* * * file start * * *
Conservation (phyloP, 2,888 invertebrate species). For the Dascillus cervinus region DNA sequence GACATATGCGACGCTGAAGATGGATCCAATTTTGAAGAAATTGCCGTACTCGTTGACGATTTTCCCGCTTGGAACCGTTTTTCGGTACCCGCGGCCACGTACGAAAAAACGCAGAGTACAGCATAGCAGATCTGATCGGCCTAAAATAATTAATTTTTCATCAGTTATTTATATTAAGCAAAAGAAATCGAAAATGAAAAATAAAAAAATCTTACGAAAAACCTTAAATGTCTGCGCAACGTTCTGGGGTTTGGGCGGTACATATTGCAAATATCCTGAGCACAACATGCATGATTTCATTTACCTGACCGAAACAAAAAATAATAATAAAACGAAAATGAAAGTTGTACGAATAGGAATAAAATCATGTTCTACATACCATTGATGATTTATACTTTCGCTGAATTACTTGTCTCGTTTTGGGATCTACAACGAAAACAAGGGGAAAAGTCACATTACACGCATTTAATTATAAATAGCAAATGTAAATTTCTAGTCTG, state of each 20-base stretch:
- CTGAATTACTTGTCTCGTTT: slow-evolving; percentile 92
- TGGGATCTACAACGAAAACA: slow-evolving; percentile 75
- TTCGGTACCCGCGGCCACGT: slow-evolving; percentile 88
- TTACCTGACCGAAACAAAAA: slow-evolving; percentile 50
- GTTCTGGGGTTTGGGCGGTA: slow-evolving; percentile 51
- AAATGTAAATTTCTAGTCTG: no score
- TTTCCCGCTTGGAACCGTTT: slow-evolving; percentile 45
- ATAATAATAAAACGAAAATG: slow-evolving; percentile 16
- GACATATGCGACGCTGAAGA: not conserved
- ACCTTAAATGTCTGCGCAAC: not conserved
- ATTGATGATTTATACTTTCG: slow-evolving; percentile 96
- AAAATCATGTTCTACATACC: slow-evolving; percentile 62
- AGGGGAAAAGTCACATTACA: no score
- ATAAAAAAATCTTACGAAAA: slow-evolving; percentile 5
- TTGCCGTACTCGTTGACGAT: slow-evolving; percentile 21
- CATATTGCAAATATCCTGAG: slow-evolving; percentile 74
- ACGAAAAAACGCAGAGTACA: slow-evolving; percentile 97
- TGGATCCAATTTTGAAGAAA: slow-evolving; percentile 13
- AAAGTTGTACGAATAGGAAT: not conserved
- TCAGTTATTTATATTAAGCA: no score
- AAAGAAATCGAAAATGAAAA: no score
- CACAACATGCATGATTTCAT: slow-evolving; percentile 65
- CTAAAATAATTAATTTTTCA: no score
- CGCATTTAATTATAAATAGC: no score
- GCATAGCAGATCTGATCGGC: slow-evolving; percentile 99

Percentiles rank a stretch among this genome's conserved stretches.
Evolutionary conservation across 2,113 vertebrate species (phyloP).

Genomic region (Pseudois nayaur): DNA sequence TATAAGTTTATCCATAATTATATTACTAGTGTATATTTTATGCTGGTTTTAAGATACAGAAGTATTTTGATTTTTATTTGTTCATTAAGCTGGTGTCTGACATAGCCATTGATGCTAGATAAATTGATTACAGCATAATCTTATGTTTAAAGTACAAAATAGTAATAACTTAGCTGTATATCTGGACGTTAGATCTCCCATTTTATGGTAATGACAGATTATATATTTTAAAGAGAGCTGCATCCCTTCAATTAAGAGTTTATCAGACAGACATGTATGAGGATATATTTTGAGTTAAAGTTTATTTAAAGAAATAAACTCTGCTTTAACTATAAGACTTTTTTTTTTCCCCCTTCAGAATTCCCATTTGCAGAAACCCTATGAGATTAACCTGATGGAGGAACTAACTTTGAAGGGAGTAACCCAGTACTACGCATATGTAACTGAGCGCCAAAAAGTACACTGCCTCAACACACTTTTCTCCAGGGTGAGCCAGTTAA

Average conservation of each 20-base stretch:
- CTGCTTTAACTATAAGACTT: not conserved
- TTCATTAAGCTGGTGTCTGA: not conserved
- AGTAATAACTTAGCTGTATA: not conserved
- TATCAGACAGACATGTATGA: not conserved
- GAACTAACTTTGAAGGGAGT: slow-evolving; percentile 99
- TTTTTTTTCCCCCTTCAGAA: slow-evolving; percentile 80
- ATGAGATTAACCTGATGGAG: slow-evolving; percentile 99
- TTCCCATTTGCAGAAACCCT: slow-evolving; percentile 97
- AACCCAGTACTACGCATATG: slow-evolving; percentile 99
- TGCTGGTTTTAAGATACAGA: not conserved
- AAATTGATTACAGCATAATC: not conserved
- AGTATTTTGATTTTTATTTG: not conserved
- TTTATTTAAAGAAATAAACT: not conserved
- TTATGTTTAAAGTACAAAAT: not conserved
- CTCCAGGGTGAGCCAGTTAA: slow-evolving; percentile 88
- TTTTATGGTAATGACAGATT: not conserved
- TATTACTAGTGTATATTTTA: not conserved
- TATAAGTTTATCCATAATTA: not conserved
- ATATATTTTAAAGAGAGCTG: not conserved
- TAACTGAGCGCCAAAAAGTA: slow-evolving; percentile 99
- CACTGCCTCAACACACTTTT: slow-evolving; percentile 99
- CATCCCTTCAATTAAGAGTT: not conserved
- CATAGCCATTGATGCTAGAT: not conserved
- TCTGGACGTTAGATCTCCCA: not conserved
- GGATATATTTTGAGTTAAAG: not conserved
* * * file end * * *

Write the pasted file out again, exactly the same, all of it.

Conservation (phyloP, 2,888 invertebrate species). For the Dascillus cervinus region DNA sequence GACATATGCGACGCTGAAGATGGATCCAATTTTGAAGAAATTGCCGTACTCGTTGACGATTTTCCCGCTTGGAACCGTTTTTCGGTACCCGCGGCCACGTACGAAAAAACGCAGAGTACAGCATAGCAGATCTGATCGGCCTAAAATAATTAATTTTTCATCAGTTATTTATATTAAGCAAAAGAAATCGAAAATGAAAAATAAAAAAATCTTACGAAAAACCTTAAATGTCTGCGCAACGTTCTGGGGTTTGGGCGGTACATATTGCAAATATCCTGAGCACAACATGCATGATTTCATTTACCTGACCGAAACAAAAAATAATAATAAAACGAAAATGAAAGTTGTACGAATAGGAATAAAATCATGTTCTACATACCATTGATGATTTATACTTTCGCTGAATTACTTGTCTCGTTTTGGGATCTACAACGAAAACAAGGGGAAAAGTCACATTACACGCATTTAATTATAAATAGCAAATGTAAATTTCTAGTCTG, state of each 20-base stretch:
- CTGAATTACTTGTCTCGTTT: slow-evolving; percentile 92
- TGGGATCTACAACGAAAACA: slow-evolving; percentile 75
- TTCGGTACCCGCGGCCACGT: slow-evolving; percentile 88
- TTACCTGACCGAAACAAAAA: slow-evolving; percentile 50
- GTTCTGGGGTTTGGGCGGTA: slow-evolving; percentile 51
- AAATGTAAATTTCTAGTCTG: no score
- TTTCCCGCTTGGAACCGTTT: slow-evolving; percentile 45
- ATAATAATAAAACGAAAATG: slow-evolving; percentile 16
- GACATATGCGACGCTGAAGA: not conserved
- ACCTTAAATGTCTGCGCAAC: not conserved
- ATTGATGATTTATACTTTCG: slow-evolving; percentile 96
- AAAATCATGTTCTACATACC: slow-evolving; percentile 62
- AGGGGAAAAGTCACATTACA: no score
- ATAAAAAAATCTTACGAAAA: slow-evolving; percentile 5
- TTGCCGTACTCGTTGACGAT: slow-evolving; percentile 21
- CATATTGCAAATATCCTGAG: slow-evolving; percentile 74
- ACGAAAAAACGCAGAGTACA: slow-evolving; percentile 97
- TGGATCCAATTTTGAAGAAA: slow-evolving; percentile 13
- AAAGTTGTACGAATAGGAAT: not conserved
- TCAGTTATTTATATTAAGCA: no score
- AAAGAAATCGAAAATGAAAA: no score
- CACAACATGCATGATTTCAT: slow-evolving; percentile 65
- CTAAAATAATTAATTTTTCA: no score
- CGCATTTAATTATAAATAGC: no score
- GCATAGCAGATCTGATCGGC: slow-evolving; percentile 99

Percentiles rank a stretch among this genome's conserved stretches.
Evolutionary conservation across 2,113 vertebrate species (phyloP).

Genomic region (Pseudois nayaur): DNA sequence TATAAGTTTATCCATAATTATATTACTAGTGTATATTTTATGCTGGTTTTAAGATACAGAAGTATTTTGATTTTTATTTGTTCATTAAGCTGGTGTCTGACATAGCCATTGATGCTAGATAAATTGATTACAGCATAATCTTATGTTTAAAGTACAAAATAGTAATAACTTAGCTGTATATCTGGACGTTAGATCTCCCATTTTATGGTAATGACAGATTATATATTTTAAAGAGAGCTGCATCCCTTCAATTAAGAGTTTATCAGACAGACATGTATGAGGATATATTTTGAGTTAAAGTTTATTTAAAGAAATAAACTCTGCTTTAACTATAAGACTTTTTTTTTTCCCCCTTCAGAATTCCCATTTGCAGAAACCCTATGAGATTAACCTGATGGAGGAACTAACTTTGAAGGGAGTAACCCAGTACTACGCATATGTAACTGAGCGCCAAAAAGTACACTGCCTCAACACACTTTTCTCCAGGGTGAGCCAGTTAA

Average conservation of each 20-base stretch:
- CTGCTTTAACTATAAGACTT: not conserved
- TTCATTAAGCTGGTGTCTGA: not conserved
- AGTAATAACTTAGCTGTATA: not conserved
- TATCAGACAGACATGTATGA: not conserved
- GAACTAACTTTGAAGGGAGT: slow-evolving; percentile 99
- TTTTTTTTCCCCCTTCAGAA: slow-evolving; percentile 80
- ATGAGATTAACCTGATGGAG: slow-evolving; percentile 99
- TTCCCATTTGCAGAAACCCT: slow-evolving; percentile 97
- AACCCAGTACTACGCATATG: slow-evolving; percentile 99
- TGCTGGTTTTAAGATACAGA: not conserved
- AAATTGATTACAGCATAATC: not conserved
- AGTATTTTGATTTTTATTTG: not conserved
- TTTATTTAAAGAAATAAACT: not conserved
- TTATGTTTAAAGTACAAAAT: not conserved
- CTCCAGGGTGAGCCAGTTAA: slow-evolving; percentile 88
- TTTTATGGTAATGACAGATT: not conserved
- TATTACTAGTGTATATTTTA: not conserved
- TATAAGTTTATCCATAATTA: not conserved
- ATATATTTTAAAGAGAGCTG: not conserved
- TAACTGAGCGCCAAAAAGTA: slow-evolving; percentile 99
- CACTGCCTCAACACACTTTT: slow-evolving; percentile 99
- CATCCCTTCAATTAAGAGTT: not conserved
- CATAGCCATTGATGCTAGAT: not conserved
- TCTGGACGTTAGATCTCCCA: not conserved
- GGATATATTTTGAGTTAAAG: not conserved